Dear Ms. Watson,
Fantasy and paranormal books aren’t usually my thing but after reading another good one earlier this month, I decided that since I was on a (mini) roll, I’d try yours as well. I don’t think a reader has to be a dog lover to enjoy “Dog Days” but it doesn’t hurt given that half of the story is told from the point of view of Zoe, a white German Shepherd.
Part of the blurb made me pause at first. Jessica co-owns a cafe in a dog crazy town that throws an annual celebration of canines and somehow she’s become known, and disliked, as a dog hater here which could be enough to doom her cafe? Really? A town that would hate someone that much for disliking dogs? Then I stopped and realized that I was questioning that instead of whether or not I’d read a book about human Jessica and dog Zoe swapping bodies. At this point I got a grip, laughed at myself a little and started reading.
There’s more before the body zinging than I expected but it serves as a backdrop for the setting and introduces several major and minor characters. There’s Jessica, a young woman desperate to keep her Glimmerglass Cafe open who has had some bad experience with dogs in her past though she doesn’t remember it. Yet it’s enough to cause her to wig out when around them which is a problem in a town that really has gone to the dogs. Jessica sighs over hotie vet Max Nakamura but doesn’t have the self confidence to go after him and dreads that someone will fill him in on her “dog hating” past. Meanwhile Zoe wanders lost and alone desperately searching for her people. When Jessica and Zoe met up, as an animal control officer is trying to capture Zoe, it’s fate and the beginning of their strange adventure.
A zap of lightening to cause the soul switch works for me as well as any device you could have picked and the results are amusing as the two females awake and start coping with their new existence. This is where I think the book excels. Who could know what it would really be like to suddenly inhabit a dog’s body? Or vice versa. There’s a whole new body type to get used to moving and moving around in. Fingers instead of paws, two feet instead of four, and how do humans learn what’s going on without a nose that can inhale a scent, wrap it around olfactory nerves and detect a myriad of amazing things from it? But the colors! So many of those that can now be seen and then there’s the ability to get food whenever you want. But why do people get so upset when you drink from the toilet and what’s with changing clothes every day? Still Zoe discovers that having hands doesn’t help decipher the appropriate response people want when they talk to her and not everything can be solved with wrestling and dominance games.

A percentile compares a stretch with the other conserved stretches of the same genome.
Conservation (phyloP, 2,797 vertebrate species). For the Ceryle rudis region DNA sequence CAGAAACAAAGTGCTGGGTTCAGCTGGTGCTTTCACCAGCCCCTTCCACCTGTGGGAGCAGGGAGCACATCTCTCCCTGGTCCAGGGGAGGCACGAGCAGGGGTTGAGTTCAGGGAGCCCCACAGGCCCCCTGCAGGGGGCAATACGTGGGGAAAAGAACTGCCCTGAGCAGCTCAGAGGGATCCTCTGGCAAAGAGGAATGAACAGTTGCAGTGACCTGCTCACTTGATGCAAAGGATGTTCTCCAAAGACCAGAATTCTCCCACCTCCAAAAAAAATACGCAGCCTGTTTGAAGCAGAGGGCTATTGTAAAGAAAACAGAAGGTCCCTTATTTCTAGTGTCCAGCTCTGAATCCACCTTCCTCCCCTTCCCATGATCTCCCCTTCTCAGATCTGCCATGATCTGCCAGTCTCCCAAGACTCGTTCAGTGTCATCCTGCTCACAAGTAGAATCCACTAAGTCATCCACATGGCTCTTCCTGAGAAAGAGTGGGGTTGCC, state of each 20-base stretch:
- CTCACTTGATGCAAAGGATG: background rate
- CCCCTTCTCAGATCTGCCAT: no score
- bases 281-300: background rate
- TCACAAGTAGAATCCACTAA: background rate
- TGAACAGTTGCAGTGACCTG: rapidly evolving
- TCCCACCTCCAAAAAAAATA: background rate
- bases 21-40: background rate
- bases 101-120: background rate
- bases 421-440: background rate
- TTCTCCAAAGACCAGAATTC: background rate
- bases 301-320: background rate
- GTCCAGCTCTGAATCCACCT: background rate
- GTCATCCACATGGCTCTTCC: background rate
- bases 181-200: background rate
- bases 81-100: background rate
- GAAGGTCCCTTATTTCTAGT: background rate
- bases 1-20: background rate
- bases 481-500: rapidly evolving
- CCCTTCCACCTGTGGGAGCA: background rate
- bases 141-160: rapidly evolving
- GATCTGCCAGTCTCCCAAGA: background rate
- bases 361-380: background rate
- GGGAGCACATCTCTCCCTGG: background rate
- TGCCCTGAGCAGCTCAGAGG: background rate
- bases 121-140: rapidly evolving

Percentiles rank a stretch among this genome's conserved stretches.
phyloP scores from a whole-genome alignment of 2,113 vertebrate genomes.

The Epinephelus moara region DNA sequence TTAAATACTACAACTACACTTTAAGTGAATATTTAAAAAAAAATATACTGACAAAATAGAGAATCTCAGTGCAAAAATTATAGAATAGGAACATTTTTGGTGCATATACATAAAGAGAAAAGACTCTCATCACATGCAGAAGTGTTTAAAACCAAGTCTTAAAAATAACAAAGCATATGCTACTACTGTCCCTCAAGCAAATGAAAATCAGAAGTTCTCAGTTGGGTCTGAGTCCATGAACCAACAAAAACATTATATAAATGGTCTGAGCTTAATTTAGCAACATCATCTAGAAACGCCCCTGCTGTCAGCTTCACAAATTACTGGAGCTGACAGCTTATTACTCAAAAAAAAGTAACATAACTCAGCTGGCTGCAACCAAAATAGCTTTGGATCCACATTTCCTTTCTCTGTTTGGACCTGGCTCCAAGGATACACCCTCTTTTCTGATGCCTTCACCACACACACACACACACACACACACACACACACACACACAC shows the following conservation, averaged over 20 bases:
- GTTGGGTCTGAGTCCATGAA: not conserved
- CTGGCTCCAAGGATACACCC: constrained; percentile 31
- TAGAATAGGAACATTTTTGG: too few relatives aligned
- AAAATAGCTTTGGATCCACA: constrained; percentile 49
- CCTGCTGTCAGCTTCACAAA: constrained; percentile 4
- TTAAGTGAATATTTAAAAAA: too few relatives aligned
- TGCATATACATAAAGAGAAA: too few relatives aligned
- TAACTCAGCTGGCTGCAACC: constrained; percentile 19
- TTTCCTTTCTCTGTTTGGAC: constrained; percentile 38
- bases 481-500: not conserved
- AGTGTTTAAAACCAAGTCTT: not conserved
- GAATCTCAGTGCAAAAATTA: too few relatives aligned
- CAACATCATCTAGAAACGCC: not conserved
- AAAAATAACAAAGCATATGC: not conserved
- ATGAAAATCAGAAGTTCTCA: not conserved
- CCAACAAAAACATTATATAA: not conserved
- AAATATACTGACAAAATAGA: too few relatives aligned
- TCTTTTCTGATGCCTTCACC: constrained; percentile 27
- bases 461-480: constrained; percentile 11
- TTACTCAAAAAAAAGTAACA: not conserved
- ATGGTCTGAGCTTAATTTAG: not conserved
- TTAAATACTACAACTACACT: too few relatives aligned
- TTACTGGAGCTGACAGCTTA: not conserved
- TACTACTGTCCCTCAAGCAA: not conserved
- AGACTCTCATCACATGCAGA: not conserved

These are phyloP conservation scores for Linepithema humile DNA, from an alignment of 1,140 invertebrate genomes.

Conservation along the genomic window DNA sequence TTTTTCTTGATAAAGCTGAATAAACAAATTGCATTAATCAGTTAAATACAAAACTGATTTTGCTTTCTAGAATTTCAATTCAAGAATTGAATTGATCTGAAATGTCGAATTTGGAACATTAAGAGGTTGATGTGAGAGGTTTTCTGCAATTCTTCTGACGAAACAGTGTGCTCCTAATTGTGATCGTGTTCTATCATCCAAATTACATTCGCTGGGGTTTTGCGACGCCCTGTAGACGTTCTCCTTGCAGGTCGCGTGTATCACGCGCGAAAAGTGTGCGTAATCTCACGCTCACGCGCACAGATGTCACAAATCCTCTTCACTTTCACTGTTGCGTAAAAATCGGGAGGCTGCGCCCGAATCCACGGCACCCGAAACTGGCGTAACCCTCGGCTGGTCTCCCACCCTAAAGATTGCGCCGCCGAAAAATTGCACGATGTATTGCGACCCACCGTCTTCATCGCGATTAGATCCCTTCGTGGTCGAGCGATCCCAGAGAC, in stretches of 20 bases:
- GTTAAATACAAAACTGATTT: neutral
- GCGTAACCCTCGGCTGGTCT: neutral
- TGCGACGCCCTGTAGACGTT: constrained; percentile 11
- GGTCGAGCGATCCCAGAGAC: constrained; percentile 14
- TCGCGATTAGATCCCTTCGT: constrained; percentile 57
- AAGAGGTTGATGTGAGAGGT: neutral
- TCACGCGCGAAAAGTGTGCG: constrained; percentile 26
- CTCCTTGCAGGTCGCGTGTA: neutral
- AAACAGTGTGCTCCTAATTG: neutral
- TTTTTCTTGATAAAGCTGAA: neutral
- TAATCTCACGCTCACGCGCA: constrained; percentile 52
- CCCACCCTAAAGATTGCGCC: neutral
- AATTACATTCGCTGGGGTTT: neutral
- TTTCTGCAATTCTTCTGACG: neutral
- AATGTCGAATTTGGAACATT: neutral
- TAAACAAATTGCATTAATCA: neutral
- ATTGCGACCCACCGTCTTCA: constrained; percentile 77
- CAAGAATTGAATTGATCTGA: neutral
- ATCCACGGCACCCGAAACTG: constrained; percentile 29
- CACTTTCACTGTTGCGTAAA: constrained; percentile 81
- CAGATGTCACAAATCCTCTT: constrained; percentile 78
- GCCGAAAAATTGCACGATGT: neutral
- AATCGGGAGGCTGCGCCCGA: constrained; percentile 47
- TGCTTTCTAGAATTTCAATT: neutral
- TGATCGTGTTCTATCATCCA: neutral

For Jessica becoming a dog opens another world of senses. She feels she can soar when she leaps and running becomes pure joy. Chasing squirrels and licking cats is almost irresistible until she remembers that she has a ton of things she’s supposed to help get done this weekend to try and salvage her business yet no hands or vocal chords with which to do them. Barking and grabbing at things with her teeth will only get her so far. She’s also got to keep Zoe from doing things which are fine for a dog but which will get her arrested in human form. Still, watching Zoe’s zest for life gets Jessica to thinking about how dogs see the world. Theirs is the pure joy of living in the moment and experiencing the happiness of here and now.
Your decision to have Zoe’s viewpoint told in first person present tense vs Jessica’s first person third tense makes perfect sense. I was puzzled about one or two things though. Zoe discovers that she can talk, and does so, as well as read – to some extent. But I was hoping that Jessica would be able to understand woofs and barks plus be able to communicate with other dogs though this never happened. The way Jessica “tells” Max what’s happened is inventive and I can’t blame him for grabbing the chance to quiz Zoe about how dogs view vets, exams and life in general. I was also hoping for more background about Max and admit to being puzzled that you give him a Japanese last name but mentioned his “Native American” cheekbones.
One thing that did bother me a bit was the way the exposition was handled. Since the book is told in first person (first dog?) and over a short period of time, a lot of information has to be compressed and conveyed to the reader. Most of this is done in long passages by Jessica telling the reader but the information that she has to learn from others is mainly presented via the people in question sitting and pouring out their thoughts and feelings to Jessica when she’s in the form of Zoe. The first time or two it’s okay but after a while, it just seems a little odd that so many people tell the same dog their innermost feelings, wishes and desires. I realize that there probably wasn’t a better way to do it but it did get old.
Still, this is a book I wound up enjoying a lot more than I thought I would when I started it. Years ago I read a book in which a woman somehow ended up in a dog’s body and from what I vaguely recall, little effort went into how her view of the world changed. “Dog Days” gives a much better interpretation of what it could be like to experience life as another species. Zoe and Jessica, both rejected by family, have to learn to trust again which by the end of the story, I think they have. The last little bit of this story leads me to believe that there will be a sequel in store which opens up all kinds of possibilities given what Jessica and Zoe experienced before their switch back. It’s a story I’m looking forward to diving into. B-